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Our Institutions - Cyril Ross Nursery

STAFF

The affairs of the home are managed by an eight-member board headed by Mrs. Gloria Henry. It is staffed by a team of 23 persons working three (3) shifts on a twenty-four hour basis and managed by Mrs. Hyacinth Cross.

One head attendant Jackie John worked as a geriatric nurse at the Finbar Ryan Home before joining the staff in September of 1994. An experienced mother with three children of her own, she spoke calmly and dispassionately about her work at the home.

She pointed out just how far the children had come and stated that what they tried to do was simply to give them proper nourishment and motherly love. This professional detachment is shaken however when she speaks about the deaths that have occurred since the home's inception.

"Christian was a child who never spoke and hardly ever smiled. When he came he had meningitis and so he needed extra care." She says "He was the first child I'd visit when I came to work everyday and it was painful since I was not there when he died" Though his death was a source of emotional upheaval for John and other staff members, it was at the same time a beautiful experience especially when shared with the children.

To ease Christian through the final moments of his short, tortured life staff and children gathered around his crib to sing and to pray. This experience of shared grief, faith and hope brought peace to the dying child and for the staff, eased the pain of his passing.

The children for their part showed no fear of death and could often be found playing around the crib of the dying infant, even speaking to him though he was unable to respond.

John admits that her social life has been put on hold since she began working at Cyril Ross but has no regrets. "It's an absorbing job" she says "One you have to give your time to, but I enjoy it."

Of the public she says that attitudes to the children are slowly changing. Visitors used to come to the home expecting the worst. "They came expecting to see children dying of AIDS and were always surprised to see them living with the virus!"

Amid the colourful clutter of the children's schoolroom an employee speaks of her five year stint at the home. "I had a happy childhood and I wanted to give these children all the opportunities that I had."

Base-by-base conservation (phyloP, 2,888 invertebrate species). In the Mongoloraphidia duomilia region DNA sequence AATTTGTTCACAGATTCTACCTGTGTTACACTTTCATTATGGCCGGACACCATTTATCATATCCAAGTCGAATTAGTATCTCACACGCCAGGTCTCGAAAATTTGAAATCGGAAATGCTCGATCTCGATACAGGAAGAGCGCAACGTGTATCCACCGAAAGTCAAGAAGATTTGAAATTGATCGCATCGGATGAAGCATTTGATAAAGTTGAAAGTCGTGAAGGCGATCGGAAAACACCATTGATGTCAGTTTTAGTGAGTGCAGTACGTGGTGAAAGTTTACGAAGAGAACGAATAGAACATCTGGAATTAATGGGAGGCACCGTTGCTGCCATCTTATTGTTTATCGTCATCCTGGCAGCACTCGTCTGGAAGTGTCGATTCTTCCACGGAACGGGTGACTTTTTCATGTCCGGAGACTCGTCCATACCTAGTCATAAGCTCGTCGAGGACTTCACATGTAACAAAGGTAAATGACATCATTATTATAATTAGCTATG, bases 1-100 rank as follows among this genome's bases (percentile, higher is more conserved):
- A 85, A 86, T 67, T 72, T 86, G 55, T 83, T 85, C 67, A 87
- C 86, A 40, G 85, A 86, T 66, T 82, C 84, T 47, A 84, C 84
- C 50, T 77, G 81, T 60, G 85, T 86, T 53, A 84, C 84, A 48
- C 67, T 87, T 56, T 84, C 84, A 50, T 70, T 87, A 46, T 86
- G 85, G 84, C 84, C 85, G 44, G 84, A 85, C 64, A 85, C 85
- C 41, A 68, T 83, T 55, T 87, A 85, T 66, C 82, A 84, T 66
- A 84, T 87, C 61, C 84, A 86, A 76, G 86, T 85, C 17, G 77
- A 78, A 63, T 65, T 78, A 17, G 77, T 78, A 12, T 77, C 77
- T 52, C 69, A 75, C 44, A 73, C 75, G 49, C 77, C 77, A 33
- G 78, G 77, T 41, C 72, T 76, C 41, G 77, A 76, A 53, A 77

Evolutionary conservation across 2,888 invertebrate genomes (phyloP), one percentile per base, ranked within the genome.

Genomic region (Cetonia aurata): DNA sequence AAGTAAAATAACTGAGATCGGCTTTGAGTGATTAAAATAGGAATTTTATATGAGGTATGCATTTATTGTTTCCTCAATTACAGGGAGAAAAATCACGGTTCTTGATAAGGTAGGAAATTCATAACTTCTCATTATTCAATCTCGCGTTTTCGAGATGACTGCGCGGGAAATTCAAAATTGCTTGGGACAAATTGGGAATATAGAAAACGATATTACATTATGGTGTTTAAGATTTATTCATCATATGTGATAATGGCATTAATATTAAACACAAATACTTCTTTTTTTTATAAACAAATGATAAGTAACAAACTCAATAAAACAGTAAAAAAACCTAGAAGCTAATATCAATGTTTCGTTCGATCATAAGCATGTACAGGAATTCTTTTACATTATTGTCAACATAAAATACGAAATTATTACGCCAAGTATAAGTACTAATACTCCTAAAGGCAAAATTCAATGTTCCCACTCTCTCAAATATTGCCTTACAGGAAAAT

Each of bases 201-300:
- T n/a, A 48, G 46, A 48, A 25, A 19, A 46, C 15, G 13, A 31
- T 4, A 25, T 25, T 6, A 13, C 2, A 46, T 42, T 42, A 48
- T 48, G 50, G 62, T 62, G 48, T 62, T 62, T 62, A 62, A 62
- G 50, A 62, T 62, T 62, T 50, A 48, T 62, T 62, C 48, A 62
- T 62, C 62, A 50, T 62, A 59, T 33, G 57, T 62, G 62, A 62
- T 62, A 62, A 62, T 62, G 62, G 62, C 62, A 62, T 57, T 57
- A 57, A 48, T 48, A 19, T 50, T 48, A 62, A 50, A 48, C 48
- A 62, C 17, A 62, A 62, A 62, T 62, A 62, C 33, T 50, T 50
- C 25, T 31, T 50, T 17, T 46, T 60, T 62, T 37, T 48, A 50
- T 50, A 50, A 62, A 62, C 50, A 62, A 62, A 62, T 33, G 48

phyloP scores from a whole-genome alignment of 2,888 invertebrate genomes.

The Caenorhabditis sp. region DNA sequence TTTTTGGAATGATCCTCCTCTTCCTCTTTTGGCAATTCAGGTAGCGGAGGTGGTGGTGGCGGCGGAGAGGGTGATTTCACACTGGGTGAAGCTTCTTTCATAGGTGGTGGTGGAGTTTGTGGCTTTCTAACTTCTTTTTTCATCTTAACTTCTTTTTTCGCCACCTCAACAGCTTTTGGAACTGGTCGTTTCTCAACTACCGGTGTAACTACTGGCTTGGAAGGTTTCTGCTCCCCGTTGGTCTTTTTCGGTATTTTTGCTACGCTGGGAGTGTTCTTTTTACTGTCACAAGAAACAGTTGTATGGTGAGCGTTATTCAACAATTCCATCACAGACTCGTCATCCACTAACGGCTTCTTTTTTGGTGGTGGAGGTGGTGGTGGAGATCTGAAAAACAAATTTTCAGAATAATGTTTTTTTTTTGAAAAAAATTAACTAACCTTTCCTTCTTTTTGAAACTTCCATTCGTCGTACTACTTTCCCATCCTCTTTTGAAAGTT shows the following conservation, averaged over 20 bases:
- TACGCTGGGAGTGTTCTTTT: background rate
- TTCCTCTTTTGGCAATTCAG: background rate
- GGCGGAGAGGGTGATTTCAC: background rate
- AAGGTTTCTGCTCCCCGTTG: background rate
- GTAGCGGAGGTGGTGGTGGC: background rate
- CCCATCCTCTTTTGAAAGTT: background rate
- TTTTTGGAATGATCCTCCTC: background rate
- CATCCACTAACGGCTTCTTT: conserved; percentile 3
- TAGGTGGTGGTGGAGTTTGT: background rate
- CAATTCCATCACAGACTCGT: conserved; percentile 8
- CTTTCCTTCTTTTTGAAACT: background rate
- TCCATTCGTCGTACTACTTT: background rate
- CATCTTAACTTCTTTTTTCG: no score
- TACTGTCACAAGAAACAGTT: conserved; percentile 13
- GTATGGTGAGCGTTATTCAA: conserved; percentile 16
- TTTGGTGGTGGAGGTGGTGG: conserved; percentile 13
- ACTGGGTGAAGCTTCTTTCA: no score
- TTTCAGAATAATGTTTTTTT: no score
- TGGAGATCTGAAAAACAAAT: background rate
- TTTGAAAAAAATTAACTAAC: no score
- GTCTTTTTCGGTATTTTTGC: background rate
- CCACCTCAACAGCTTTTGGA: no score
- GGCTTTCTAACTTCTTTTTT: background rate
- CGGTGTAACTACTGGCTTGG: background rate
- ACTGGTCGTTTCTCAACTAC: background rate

She relates that she found people raised in institutions were often too deeply marked by the experience and she hoped that her work would change that situation for these children. She also spoke of a friend raised in a children's home who had no photographs of himself as a child. "I would like the children to be able to say "I grew up in an institution, but I had everything that everyone had."

What motivates her is seeing improvement in the children, like seeing them learn to speak or watching them grow. She says "there comes a stage when you just get hooked on the children."

Speaking of her own experience of death at Cyril Ross: "you can never totally prepare yourself for death. The death of the first child was very traumatic but we were better prepared the second time." Yet she admits the thought of one of the children dying still scares her. Unsure of the extent of her own attachment to them, she is uncertain how she would cope.

"I know I love the children.. But I don't know just how much."

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Cyril Ross Nursery
Nazareth House
Nazareth Halfway Facility
Archbishop Finbar Ryan Geriatric Home
Audrey Mollineau House
Home for the Aged
San Fernando
The Society of St Vincent de Paul, Trinidad & Tobago, © 2005 - 2007 . Optimised for MSIE4+.
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